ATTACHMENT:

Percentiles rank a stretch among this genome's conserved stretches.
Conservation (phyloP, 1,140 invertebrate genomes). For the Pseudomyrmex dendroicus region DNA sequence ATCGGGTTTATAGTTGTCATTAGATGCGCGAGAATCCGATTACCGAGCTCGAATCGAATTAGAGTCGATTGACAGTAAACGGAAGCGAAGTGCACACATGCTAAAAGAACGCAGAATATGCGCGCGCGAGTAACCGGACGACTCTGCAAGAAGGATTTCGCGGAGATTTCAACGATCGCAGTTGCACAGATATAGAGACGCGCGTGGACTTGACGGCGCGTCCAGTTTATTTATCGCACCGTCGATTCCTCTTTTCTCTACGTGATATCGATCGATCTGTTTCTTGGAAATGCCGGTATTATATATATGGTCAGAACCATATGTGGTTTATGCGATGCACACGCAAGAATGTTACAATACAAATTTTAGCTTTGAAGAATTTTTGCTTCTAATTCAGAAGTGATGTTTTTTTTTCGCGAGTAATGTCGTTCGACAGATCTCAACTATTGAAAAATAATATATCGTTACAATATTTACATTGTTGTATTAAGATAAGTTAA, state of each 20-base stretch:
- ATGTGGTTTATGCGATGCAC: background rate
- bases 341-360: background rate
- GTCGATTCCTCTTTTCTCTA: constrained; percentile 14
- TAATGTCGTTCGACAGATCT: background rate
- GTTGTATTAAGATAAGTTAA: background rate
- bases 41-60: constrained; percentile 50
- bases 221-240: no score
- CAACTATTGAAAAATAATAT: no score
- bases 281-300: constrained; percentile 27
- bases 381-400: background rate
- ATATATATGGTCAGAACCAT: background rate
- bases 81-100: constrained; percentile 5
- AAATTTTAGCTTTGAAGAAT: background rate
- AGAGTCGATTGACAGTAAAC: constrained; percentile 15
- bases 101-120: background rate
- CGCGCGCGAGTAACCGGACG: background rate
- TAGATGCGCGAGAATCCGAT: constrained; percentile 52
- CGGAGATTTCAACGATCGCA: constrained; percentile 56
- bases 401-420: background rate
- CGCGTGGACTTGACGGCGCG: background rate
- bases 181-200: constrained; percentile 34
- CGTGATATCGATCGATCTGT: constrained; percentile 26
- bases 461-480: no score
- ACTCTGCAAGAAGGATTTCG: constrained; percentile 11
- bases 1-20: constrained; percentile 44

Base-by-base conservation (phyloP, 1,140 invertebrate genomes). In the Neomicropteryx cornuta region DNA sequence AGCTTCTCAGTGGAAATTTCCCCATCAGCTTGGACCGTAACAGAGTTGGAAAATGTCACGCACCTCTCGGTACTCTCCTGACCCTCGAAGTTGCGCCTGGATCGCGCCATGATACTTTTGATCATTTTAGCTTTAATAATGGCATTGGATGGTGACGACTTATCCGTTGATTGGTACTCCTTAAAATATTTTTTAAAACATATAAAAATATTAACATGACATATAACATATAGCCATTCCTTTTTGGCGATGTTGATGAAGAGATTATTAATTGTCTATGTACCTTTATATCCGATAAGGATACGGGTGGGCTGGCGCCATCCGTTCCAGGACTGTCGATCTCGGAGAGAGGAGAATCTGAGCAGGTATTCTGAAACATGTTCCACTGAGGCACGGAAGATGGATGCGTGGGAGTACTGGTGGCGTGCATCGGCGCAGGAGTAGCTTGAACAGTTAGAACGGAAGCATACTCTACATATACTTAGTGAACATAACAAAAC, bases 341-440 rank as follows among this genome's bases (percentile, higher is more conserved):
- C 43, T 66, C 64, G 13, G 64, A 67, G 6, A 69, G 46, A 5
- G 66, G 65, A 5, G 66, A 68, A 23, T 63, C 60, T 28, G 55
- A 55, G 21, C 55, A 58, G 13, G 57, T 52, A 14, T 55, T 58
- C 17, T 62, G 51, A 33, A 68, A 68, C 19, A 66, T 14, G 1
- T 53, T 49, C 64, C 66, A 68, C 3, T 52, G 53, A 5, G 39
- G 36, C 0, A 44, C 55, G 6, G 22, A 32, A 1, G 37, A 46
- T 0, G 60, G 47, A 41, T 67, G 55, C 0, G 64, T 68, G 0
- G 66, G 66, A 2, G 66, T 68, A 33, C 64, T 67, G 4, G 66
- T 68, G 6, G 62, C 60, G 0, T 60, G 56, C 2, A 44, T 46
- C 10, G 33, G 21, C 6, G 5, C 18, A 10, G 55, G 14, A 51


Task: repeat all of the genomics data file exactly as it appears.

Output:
Percentiles rank a stretch among this genome's conserved stretches.
Conservation (phyloP, 1,140 invertebrate genomes). For the Pseudomyrmex dendroicus region DNA sequence ATCGGGTTTATAGTTGTCATTAGATGCGCGAGAATCCGATTACCGAGCTCGAATCGAATTAGAGTCGATTGACAGTAAACGGAAGCGAAGTGCACACATGCTAAAAGAACGCAGAATATGCGCGCGCGAGTAACCGGACGACTCTGCAAGAAGGATTTCGCGGAGATTTCAACGATCGCAGTTGCACAGATATAGAGACGCGCGTGGACTTGACGGCGCGTCCAGTTTATTTATCGCACCGTCGATTCCTCTTTTCTCTACGTGATATCGATCGATCTGTTTCTTGGAAATGCCGGTATTATATATATGGTCAGAACCATATGTGGTTTATGCGATGCACACGCAAGAATGTTACAATACAAATTTTAGCTTTGAAGAATTTTTGCTTCTAATTCAGAAGTGATGTTTTTTTTTCGCGAGTAATGTCGTTCGACAGATCTCAACTATTGAAAAATAATATATCGTTACAATATTTACATTGTTGTATTAAGATAAGTTAA, state of each 20-base stretch:
- ATGTGGTTTATGCGATGCAC: background rate
- bases 341-360: background rate
- GTCGATTCCTCTTTTCTCTA: constrained; percentile 14
- TAATGTCGTTCGACAGATCT: background rate
- GTTGTATTAAGATAAGTTAA: background rate
- bases 41-60: constrained; percentile 50
- bases 221-240: no score
- CAACTATTGAAAAATAATAT: no score
- bases 281-300: constrained; percentile 27
- bases 381-400: background rate
- ATATATATGGTCAGAACCAT: background rate
- bases 81-100: constrained; percentile 5
- AAATTTTAGCTTTGAAGAAT: background rate
- AGAGTCGATTGACAGTAAAC: constrained; percentile 15
- bases 101-120: background rate
- CGCGCGCGAGTAACCGGACG: background rate
- TAGATGCGCGAGAATCCGAT: constrained; percentile 52
- CGGAGATTTCAACGATCGCA: constrained; percentile 56
- bases 401-420: background rate
- CGCGTGGACTTGACGGCGCG: background rate
- bases 181-200: constrained; percentile 34
- CGTGATATCGATCGATCTGT: constrained; percentile 26
- bases 461-480: no score
- ACTCTGCAAGAAGGATTTCG: constrained; percentile 11
- bases 1-20: constrained; percentile 44

Base-by-base conservation (phyloP, 1,140 invertebrate genomes). In the Neomicropteryx cornuta region DNA sequence AGCTTCTCAGTGGAAATTTCCCCATCAGCTTGGACCGTAACAGAGTTGGAAAATGTCACGCACCTCTCGGTACTCTCCTGACCCTCGAAGTTGCGCCTGGATCGCGCCATGATACTTTTGATCATTTTAGCTTTAATAATGGCATTGGATGGTGACGACTTATCCGTTGATTGGTACTCCTTAAAATATTTTTTAAAACATATAAAAATATTAACATGACATATAACATATAGCCATTCCTTTTTGGCGATGTTGATGAAGAGATTATTAATTGTCTATGTACCTTTATATCCGATAAGGATACGGGTGGGCTGGCGCCATCCGTTCCAGGACTGTCGATCTCGGAGAGAGGAGAATCTGAGCAGGTATTCTGAAACATGTTCCACTGAGGCACGGAAGATGGATGCGTGGGAGTACTGGTGGCGTGCATCGGCGCAGGAGTAGCTTGAACAGTTAGAACGGAAGCATACTCTACATATACTTAGTGAACATAACAAAAC, bases 341-440 rank as follows among this genome's bases (percentile, higher is more conserved):
- C 43, T 66, C 64, G 13, G 64, A 67, G 6, A 69, G 46, A 5
- G 66, G 65, A 5, G 66, A 68, A 23, T 63, C 60, T 28, G 55
- A 55, G 21, C 55, A 58, G 13, G 57, T 52, A 14, T 55, T 58
- C 17, T 62, G 51, A 33, A 68, A 68, C 19, A 66, T 14, G 1
- T 53, T 49, C 64, C 66, A 68, C 3, T 52, G 53, A 5, G 39
- G 36, C 0, A 44, C 55, G 6, G 22, A 32, A 1, G 37, A 46
- T 0, G 60, G 47, A 41, T 67, G 55, C 0, G 64, T 68, G 0
- G 66, G 66, A 2, G 66, T 68, A 33, C 64, T 67, G 4, G 66
- T 68, G 6, G 62, C 60, G 0, T 60, G 56, C 2, A 44, T 46
- C 10, G 33, G 21, C 6, G 5, C 18, A 10, G 55, G 14, A 51